The No Fun League

New Proposal Would Ban Long Hair On Field

Long hair is probably the last topic avid NFL fans thought would be introduced into an off-season discussion. Rule changes, draft picks, and free agent signings provide an overflow of conversation year round. However, the free-flow of hair on various NFL players has brought some to push the pedal on a proposal that would prevent it.

During the annual NFL Owners Meetings in Palm Beach, FL, the Kansas City Chiefs made advances on a rule that would restrict players from sporting hair that covers up the names on the backs of their uniforms. Compromising the individuality of players is the latest example of a league that many are now describing as the “No Fun League.”

The NFL Players Association and the league most recently extended its Collective Bargaining Agreement for five years in March 2006. Article VII section 2 of that agreement regarding personal appearance states “Clubs may make and enforce reasonable rules governing players’ appearance on the field and in public places while representing the Clubs; provided, however, that no player will be disciplined because of hair length or facial hair.”

Forcing players to cut their hair is a violation of the Collective Bargaining Agreement, but the Chiefs have expressed they are not calling for barbers.

“We’re just saying “Don’t cover your name; put it in a ponytail,” Chiefs head coach Herman Edwards said to Fox Sports. The NFL then can say it’s not punishing a player for the hair length, but failing to tuck the hair.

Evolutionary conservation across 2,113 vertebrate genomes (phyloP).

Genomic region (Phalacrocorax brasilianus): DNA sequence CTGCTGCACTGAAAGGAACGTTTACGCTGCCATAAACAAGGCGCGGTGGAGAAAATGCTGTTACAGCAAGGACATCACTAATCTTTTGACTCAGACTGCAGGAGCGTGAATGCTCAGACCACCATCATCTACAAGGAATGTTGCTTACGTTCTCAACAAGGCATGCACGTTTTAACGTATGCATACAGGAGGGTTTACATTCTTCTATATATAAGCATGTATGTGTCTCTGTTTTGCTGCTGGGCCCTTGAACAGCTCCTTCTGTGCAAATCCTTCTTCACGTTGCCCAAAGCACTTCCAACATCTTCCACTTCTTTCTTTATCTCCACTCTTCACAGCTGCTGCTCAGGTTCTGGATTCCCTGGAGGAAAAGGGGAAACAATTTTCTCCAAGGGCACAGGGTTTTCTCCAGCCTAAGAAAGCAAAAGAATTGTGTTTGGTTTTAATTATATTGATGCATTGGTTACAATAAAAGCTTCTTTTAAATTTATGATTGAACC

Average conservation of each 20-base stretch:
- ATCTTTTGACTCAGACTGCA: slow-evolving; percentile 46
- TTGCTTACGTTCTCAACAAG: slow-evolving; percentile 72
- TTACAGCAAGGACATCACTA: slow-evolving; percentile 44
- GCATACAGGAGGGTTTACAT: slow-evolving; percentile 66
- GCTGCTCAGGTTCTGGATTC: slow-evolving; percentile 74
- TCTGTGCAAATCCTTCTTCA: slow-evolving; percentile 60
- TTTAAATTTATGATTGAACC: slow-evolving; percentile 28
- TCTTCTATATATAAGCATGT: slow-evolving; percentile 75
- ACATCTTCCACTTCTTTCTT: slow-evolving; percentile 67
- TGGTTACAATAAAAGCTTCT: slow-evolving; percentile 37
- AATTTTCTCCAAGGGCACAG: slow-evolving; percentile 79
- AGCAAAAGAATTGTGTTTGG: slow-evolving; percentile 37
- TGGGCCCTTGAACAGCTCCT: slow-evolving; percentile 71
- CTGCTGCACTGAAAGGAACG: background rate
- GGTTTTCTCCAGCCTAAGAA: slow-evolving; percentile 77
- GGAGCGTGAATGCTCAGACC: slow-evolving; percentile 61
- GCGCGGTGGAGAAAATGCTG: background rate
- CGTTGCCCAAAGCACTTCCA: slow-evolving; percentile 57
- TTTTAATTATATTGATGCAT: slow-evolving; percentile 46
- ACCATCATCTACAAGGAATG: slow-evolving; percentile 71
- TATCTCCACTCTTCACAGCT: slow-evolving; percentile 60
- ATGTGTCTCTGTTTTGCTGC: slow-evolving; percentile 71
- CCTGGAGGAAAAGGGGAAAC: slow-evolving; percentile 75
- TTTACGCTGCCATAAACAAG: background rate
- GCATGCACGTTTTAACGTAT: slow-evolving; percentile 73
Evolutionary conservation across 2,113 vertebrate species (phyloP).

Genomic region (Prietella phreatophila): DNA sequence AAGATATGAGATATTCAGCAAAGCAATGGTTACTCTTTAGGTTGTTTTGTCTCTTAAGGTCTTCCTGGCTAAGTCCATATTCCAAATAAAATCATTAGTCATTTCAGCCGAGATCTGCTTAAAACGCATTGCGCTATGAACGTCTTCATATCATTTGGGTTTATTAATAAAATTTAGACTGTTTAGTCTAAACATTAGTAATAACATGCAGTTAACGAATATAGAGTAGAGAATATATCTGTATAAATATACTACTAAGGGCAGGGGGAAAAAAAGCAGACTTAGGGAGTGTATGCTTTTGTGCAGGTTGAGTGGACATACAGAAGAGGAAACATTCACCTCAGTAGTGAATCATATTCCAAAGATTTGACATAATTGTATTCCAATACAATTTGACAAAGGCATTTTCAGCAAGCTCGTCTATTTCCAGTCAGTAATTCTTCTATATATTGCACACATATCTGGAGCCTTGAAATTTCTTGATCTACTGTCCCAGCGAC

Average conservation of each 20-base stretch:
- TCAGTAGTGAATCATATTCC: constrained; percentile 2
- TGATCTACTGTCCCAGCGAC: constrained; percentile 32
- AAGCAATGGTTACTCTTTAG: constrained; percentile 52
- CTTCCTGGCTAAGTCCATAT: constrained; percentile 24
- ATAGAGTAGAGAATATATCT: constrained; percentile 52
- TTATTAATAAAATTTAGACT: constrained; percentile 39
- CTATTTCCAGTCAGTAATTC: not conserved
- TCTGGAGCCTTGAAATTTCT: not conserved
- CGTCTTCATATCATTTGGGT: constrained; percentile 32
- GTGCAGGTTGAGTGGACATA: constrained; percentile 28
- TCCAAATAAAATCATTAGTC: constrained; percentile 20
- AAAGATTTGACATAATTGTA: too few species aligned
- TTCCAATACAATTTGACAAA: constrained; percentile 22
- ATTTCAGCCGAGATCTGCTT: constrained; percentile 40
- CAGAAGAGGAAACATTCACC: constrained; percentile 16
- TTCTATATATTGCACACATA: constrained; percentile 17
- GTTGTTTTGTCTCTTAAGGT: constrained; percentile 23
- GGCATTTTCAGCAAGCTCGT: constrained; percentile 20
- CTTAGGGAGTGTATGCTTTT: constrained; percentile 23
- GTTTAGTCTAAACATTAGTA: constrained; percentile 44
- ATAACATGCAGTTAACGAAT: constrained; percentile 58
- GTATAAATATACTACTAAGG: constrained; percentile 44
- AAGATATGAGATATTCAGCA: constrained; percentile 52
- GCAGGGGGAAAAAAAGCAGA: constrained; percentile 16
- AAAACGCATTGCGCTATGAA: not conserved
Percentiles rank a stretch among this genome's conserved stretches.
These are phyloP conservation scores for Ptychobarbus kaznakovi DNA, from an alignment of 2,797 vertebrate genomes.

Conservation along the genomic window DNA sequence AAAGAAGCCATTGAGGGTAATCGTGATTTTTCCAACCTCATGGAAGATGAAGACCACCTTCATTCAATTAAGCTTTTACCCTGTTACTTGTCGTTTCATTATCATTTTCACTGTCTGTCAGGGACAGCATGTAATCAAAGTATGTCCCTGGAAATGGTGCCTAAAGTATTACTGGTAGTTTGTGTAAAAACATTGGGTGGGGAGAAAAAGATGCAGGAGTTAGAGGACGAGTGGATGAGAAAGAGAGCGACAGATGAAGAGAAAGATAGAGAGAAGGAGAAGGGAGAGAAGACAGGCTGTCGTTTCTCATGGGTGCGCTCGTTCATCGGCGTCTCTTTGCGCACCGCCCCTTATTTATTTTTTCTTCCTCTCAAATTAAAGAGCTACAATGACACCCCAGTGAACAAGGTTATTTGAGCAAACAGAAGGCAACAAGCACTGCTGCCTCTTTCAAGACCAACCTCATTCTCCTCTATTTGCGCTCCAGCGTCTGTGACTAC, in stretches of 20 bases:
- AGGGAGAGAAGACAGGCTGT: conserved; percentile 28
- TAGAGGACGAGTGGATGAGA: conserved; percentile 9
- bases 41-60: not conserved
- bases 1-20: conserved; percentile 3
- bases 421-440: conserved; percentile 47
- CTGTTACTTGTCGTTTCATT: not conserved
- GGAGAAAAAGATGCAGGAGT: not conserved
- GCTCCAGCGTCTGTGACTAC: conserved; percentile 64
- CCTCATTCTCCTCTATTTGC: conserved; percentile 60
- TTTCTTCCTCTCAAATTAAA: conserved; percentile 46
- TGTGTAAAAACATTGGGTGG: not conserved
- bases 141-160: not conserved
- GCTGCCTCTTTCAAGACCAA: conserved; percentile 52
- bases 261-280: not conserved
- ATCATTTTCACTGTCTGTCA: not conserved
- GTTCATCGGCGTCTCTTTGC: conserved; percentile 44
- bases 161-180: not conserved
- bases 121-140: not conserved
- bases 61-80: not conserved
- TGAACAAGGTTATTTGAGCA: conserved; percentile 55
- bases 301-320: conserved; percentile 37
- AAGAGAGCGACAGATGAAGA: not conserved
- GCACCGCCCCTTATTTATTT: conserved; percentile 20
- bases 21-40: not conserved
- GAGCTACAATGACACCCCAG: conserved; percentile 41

The NFL Owners Meetings concluded April 2nd with some notable changes for the 2008 season. The 32 NFL owners agreed on the ability to use instant replays on field goals, and did away with the always-controversial “force-out” rule, but the hair issue will remain raised until the May 21st spring meetings. 24 votes out of the 32 teams would be needed for the proposal to pass.

Troy Polamalu, a Super Bowl champion and four-time Pro Bowl safety, is the face of the Pittsburgh Steelers defense, and is recognized widely for the long streaming hair that flows from his helmet. Not visiting a barbershop since his junior campaign at the University of Southern California in 2000, Polamalu has attributed his hair as a semblance of his play, where on Sunday’s he lets everything hang on the field.

“The NFL needs to chill, they already banned touched dances,” said northwest resident Alphonso Tindall, referring to the NFL’s ban on “prolonged or excessive celebrations” last March. “Polamalu is Samoan, the long hair is part of the culture, and they [NFL] should have no say over someone’s personal beliefs,” Tindall continued.

Chiefs’ running back Larry Johnson was penalized 15 yards during a 2006 game for unsportsmanlike conduct, when he tackled Polamalu by the hair following an interception. Hair is a part of the uniform, and normally a penalty would not be assessed. Uniforms are required to be tucked in, with socks a certain length, and Edwards, an African-American, is advocating that the hair follows suit.

Players understand the risk of exposing their hair, and some feel this proposal simply crosses the line of prejudice.

“I think they need to understand it goes way beyond just haircuts,” said NFL Players Union president and Tennessee Titans center Kevin Mawae in a statement. “It goes into a cultural issue with the African American population in our league and also with the Polynesian population. The hair is a part of their culture. It’s part of the history and the background.”